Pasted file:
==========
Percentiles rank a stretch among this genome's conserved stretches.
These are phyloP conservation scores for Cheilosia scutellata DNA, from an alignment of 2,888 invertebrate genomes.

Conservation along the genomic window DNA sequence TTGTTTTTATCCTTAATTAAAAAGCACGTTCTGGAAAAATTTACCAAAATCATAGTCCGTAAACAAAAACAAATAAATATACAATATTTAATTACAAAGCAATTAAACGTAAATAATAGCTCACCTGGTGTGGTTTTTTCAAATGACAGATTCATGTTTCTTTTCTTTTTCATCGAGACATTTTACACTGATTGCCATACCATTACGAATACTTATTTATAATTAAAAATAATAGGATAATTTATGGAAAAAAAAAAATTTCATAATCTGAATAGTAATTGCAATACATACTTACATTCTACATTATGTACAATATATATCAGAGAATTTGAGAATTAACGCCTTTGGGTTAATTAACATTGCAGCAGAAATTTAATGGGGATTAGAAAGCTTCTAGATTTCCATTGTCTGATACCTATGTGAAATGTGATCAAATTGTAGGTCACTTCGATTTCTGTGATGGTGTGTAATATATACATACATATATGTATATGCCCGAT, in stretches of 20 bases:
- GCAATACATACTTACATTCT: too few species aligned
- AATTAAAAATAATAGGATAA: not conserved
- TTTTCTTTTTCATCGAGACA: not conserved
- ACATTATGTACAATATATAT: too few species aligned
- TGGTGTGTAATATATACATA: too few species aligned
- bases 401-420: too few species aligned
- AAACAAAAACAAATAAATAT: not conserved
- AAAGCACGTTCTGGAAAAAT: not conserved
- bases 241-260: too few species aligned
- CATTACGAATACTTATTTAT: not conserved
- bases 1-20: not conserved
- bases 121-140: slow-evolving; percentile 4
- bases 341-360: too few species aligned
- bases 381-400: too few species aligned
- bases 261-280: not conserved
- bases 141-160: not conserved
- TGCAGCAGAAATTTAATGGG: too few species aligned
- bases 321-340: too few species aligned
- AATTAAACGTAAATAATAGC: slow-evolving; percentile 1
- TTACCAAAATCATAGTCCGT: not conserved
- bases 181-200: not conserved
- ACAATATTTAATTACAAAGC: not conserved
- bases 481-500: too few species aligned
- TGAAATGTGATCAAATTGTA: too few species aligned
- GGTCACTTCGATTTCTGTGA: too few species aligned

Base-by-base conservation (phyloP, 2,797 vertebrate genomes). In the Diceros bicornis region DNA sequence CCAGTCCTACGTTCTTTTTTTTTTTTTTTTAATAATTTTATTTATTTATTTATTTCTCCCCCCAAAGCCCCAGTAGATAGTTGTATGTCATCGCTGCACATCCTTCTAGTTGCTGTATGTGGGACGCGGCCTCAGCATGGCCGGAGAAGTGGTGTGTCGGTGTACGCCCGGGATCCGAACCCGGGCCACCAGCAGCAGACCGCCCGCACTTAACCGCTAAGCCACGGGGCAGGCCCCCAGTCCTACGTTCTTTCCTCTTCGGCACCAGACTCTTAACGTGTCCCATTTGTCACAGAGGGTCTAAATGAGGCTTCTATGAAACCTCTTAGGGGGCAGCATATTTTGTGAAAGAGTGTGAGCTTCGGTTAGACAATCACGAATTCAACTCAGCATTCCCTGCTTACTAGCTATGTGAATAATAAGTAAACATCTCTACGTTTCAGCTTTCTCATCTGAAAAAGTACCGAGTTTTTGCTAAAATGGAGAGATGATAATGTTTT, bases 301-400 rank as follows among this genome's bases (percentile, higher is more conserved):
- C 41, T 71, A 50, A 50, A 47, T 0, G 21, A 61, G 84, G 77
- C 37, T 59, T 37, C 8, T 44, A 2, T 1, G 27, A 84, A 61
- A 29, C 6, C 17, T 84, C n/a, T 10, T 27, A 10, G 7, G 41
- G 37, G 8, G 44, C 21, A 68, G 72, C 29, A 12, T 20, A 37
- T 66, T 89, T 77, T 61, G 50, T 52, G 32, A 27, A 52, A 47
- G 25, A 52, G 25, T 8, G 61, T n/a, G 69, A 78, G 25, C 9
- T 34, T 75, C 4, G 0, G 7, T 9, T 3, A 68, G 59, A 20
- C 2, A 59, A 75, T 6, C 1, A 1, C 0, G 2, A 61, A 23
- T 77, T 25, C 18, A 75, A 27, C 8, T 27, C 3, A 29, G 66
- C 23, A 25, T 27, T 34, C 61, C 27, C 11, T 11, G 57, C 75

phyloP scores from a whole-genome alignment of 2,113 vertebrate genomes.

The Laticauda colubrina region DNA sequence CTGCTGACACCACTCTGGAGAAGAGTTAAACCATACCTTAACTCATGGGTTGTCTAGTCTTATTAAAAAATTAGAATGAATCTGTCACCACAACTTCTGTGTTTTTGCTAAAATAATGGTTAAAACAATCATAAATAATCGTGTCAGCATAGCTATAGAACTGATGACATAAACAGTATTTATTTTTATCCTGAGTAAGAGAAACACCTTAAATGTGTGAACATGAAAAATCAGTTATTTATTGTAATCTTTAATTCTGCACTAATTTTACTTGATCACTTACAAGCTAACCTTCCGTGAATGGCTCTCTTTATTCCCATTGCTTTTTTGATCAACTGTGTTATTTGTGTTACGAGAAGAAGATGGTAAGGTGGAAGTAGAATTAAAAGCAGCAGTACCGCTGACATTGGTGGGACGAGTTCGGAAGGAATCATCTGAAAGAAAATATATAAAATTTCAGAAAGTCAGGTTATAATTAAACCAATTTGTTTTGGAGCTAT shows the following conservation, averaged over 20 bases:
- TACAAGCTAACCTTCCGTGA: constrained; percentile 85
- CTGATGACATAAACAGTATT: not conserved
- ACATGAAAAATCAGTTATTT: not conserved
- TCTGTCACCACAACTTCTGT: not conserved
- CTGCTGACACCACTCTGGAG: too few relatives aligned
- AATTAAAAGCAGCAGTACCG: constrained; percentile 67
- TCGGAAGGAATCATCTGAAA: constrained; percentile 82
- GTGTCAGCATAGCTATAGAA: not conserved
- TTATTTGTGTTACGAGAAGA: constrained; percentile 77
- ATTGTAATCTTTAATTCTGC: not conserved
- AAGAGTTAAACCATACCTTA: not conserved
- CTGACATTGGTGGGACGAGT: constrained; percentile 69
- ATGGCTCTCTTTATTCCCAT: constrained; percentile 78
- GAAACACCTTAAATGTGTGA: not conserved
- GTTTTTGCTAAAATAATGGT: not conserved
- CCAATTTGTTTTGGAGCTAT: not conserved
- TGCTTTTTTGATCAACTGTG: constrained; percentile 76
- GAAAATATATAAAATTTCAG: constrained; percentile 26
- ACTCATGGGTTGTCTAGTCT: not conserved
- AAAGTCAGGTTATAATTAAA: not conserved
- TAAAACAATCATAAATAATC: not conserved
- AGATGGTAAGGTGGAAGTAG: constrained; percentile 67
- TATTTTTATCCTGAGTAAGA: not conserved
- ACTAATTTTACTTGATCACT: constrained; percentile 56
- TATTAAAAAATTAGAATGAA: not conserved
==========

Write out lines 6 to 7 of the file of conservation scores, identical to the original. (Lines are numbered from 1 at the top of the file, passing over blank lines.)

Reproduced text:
- TTTTCTTTTTCATCGAGACA: not conserved
- ACATTATGTACAATATATAT: too few species aligned